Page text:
Insurers offer to stop charging women more
As Congress seeks major changes to the healthcare system, the insurance industry offered a new concession: Stop charging women higher premiums.
BY RICARDO ALONSO-ZALDIVAR
WASHINGTON — The health insurance industry offered Tuesday to stop charging women higher premiums, a surcharge that hits many self-employed working women trying to buy their own coverage.
It was the latest concession from insurers as Congress works to overhaul the nation’s $2.5 trillion healthcare system to expand coverage and slow rising costs.
Insurers are trying to head off creation of a government health plan that would compete with them in every state — something many Democrats favor but which the companies say would drive them out of business.
Instead health insurers are offering to submit to close government regulation, accepting a series of restrictions they contend would add up to a fairer marketplace and cut into the ranks of the 50 million uninsured.
”We are comfortable with that,” Karen Ignagni, president of America’s Health Insurance Plans, told the Senate Finance Committee at a session on how to cover the uninsured. She was part of a large panel of witnesses including representatives from business, labor unions, insurers, consumer groups and public policy centers.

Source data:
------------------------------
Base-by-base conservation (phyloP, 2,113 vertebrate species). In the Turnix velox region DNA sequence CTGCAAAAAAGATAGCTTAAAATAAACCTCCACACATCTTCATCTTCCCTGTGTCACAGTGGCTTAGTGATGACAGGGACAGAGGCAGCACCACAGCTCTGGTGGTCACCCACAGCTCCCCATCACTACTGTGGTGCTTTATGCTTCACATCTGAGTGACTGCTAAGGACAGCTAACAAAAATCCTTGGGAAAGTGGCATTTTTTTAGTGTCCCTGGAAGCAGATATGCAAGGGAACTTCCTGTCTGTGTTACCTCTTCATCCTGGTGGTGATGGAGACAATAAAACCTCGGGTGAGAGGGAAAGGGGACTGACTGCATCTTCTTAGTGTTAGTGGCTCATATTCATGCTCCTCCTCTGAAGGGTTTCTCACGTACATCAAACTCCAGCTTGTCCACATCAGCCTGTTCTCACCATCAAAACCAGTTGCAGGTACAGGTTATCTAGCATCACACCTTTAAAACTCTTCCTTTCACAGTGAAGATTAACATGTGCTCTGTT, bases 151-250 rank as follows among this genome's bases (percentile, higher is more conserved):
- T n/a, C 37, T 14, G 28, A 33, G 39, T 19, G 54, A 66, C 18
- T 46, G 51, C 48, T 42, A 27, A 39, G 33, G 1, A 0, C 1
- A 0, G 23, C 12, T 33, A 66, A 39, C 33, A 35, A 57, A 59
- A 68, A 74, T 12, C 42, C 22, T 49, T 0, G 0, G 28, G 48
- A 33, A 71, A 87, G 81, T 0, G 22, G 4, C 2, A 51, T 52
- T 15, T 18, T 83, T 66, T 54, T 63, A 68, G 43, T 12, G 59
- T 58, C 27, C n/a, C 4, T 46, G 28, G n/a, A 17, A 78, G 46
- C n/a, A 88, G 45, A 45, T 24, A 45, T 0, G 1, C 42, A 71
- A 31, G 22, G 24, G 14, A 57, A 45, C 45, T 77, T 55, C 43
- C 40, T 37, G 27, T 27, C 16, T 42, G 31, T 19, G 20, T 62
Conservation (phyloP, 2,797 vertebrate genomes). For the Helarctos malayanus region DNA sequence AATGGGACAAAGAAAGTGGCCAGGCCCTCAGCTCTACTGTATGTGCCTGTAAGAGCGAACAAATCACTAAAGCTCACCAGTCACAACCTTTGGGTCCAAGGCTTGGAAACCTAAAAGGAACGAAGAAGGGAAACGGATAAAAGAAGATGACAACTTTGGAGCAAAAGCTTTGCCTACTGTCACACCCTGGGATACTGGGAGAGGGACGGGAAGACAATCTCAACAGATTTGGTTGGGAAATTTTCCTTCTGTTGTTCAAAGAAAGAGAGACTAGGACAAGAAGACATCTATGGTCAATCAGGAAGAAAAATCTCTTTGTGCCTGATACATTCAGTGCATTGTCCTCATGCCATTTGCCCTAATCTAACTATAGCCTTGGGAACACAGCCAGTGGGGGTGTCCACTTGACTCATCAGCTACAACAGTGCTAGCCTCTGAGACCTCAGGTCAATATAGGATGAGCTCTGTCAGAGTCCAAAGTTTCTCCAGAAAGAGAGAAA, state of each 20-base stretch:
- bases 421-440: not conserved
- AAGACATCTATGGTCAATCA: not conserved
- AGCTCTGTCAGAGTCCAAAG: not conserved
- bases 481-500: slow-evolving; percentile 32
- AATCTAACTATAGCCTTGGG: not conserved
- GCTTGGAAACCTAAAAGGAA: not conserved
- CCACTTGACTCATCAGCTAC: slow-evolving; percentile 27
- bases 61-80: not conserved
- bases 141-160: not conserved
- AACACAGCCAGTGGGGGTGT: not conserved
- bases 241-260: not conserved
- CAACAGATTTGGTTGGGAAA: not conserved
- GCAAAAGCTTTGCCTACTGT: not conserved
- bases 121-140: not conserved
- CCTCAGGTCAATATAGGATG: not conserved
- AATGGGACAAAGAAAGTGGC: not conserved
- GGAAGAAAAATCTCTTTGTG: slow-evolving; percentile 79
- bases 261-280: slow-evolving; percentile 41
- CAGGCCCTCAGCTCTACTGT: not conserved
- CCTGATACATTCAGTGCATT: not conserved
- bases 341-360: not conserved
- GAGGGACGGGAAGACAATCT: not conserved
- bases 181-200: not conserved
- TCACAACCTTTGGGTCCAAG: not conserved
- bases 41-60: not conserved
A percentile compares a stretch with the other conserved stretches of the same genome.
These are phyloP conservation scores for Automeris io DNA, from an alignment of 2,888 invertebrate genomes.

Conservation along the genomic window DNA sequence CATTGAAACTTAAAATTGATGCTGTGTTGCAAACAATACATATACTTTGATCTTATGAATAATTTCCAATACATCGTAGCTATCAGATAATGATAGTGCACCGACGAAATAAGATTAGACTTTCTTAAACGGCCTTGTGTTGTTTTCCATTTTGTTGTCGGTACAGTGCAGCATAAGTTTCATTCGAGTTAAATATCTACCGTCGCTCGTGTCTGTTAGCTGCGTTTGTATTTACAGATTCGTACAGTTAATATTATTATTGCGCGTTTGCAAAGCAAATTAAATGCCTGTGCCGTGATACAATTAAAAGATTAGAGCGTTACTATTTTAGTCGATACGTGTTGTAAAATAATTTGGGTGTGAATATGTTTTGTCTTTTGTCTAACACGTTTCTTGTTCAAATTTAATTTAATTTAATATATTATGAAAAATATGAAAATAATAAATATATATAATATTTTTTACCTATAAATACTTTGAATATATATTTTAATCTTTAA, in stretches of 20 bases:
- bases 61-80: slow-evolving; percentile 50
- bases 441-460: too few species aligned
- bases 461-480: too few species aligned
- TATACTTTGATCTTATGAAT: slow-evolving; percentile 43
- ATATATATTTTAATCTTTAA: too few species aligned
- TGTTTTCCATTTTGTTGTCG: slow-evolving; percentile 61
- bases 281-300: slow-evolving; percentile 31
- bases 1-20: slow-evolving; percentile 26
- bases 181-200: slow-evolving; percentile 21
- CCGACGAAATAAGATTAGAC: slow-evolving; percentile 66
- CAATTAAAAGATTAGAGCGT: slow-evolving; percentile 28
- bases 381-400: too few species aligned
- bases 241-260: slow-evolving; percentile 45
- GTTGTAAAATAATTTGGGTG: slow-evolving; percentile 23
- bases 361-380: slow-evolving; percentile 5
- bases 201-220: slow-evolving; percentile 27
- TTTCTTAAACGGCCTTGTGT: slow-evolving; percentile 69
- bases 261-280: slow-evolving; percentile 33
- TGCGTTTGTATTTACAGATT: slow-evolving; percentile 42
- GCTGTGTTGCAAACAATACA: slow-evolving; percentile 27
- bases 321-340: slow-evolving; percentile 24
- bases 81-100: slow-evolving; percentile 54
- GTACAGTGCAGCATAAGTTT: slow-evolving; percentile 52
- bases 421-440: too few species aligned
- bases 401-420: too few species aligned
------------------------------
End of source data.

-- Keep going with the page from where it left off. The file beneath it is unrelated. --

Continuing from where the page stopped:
Ignagni, who heads the private insurers’ trade group, told senators that the industry is ready to stop charging women more than men. Healthcare costs for women tend to be higher during childbearing years.
The higher premiums mainly affect women who are trying to buy coverage on their own. Most Americans are covered through employer plans, which are required to offer a broad range of benefits and prohibited from charging more to those in poor health.
That’s not the case in the individual market. Insurance companies use a variety of tactics that discriminate against women, said Sen. John Kerry, D-Mass. These include writing policies that don’t cover maternity care and charging women more than men for identical coverage.
Ignagni readily conceded. ”We don’t believe gender should be a subject of rating,” she said.
Insurers have already offered to stop denying coverage to sick people and to end the practice of charging higher premiums to those with a history of health problems. In exchange, the industry wants Congress to require all Americans to carry health insurance, either through an employer plan, on their own, or a current government program like Medicaid.
What insurers want to avoid is a new government plan that would be open to middle-class workers and their families. President Barack Obama says such a plan would help keep private industry honest.
”I do not accept the premise that to keep the [private] plans honest you need a public program,” said Ignagni.